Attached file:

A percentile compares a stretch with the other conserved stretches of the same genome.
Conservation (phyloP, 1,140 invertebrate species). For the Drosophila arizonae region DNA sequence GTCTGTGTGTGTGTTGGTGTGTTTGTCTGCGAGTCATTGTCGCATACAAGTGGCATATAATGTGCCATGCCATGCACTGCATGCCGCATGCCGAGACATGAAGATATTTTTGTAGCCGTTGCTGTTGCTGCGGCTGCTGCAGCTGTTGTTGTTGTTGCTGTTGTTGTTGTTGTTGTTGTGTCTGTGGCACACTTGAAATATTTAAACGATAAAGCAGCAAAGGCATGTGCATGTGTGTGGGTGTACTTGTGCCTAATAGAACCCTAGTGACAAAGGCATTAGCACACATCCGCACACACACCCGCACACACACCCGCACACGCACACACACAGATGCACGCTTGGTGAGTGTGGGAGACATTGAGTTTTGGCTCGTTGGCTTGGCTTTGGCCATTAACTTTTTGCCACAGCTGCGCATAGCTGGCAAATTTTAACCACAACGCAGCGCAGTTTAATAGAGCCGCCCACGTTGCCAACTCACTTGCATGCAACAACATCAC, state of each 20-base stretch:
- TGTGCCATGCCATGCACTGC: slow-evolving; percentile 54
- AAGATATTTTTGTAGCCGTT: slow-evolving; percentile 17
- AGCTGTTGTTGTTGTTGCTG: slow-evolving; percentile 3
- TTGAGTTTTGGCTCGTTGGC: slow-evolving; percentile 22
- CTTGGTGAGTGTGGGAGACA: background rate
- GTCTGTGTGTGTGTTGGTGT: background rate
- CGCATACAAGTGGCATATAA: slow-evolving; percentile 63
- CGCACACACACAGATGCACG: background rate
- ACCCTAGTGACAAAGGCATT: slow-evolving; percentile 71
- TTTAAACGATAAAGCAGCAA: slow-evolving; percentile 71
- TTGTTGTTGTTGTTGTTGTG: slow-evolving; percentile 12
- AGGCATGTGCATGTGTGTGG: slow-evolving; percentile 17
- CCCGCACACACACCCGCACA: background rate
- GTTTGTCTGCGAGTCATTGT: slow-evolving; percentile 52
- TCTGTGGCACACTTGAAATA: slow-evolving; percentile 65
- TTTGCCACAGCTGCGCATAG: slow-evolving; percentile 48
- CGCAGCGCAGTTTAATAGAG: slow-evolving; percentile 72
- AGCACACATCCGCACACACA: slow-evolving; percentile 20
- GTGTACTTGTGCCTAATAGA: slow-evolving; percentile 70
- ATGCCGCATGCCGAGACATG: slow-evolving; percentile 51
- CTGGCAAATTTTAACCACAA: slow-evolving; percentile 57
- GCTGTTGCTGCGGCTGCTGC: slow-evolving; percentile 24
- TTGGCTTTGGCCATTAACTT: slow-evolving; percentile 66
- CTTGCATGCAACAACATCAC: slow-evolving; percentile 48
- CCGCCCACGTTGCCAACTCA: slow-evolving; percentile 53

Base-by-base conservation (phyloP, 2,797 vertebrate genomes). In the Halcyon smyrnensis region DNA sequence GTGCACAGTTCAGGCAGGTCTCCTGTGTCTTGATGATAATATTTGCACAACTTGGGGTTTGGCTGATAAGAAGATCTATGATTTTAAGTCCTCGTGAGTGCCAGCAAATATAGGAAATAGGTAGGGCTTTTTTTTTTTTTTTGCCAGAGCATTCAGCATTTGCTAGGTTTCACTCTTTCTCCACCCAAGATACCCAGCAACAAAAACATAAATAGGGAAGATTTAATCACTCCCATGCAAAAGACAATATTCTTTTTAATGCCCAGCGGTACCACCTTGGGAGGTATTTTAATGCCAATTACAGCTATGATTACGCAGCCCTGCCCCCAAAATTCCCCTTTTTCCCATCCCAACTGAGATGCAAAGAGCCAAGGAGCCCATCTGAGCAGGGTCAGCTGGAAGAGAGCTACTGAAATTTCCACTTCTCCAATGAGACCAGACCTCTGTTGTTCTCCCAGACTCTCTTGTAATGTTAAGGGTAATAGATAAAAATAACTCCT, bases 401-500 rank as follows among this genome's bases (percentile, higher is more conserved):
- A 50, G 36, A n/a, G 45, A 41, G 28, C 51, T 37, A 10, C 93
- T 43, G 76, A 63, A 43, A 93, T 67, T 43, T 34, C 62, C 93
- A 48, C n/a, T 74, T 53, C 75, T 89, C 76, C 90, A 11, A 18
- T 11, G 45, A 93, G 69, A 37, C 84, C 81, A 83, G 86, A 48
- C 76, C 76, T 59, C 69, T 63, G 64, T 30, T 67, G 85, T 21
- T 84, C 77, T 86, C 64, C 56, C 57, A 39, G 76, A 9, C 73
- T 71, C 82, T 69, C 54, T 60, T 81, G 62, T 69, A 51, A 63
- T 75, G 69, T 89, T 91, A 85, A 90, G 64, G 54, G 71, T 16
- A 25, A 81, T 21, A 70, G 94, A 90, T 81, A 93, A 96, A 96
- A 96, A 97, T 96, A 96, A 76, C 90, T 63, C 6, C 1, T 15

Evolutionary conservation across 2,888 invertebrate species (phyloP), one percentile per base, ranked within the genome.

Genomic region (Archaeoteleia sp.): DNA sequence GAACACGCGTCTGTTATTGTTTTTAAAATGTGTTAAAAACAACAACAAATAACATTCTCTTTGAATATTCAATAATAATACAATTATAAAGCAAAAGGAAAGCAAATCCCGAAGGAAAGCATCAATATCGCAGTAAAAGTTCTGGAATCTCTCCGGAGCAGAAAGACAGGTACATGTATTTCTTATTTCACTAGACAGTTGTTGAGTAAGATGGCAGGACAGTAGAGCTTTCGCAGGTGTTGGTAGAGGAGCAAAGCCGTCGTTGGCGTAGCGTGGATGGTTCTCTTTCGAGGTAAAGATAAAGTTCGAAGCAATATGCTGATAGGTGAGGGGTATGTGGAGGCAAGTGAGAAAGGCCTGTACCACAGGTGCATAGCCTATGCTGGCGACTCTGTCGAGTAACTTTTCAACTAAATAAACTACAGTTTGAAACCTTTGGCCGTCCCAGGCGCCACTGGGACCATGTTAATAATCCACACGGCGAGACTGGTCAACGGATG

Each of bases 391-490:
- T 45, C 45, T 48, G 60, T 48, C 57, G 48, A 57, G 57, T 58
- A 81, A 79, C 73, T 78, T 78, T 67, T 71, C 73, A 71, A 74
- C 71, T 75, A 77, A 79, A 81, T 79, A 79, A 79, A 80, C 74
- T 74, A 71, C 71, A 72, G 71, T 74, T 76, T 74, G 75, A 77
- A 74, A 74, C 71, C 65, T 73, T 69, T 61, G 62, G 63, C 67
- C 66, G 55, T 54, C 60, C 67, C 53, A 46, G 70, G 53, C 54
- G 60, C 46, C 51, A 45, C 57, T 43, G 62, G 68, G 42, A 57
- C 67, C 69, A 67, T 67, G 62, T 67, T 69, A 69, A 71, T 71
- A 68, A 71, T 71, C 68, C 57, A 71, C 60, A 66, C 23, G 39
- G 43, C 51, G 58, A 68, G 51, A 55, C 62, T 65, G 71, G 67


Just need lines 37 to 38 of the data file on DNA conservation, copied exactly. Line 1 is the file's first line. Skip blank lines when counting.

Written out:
- A 25, A 81, T 21, A 70, G 94, A 90, T 81, A 93, A 96, A 96
- A 96, A 97, T 96, A 96, A 76, C 90, T 63, C 6, C 1, T 15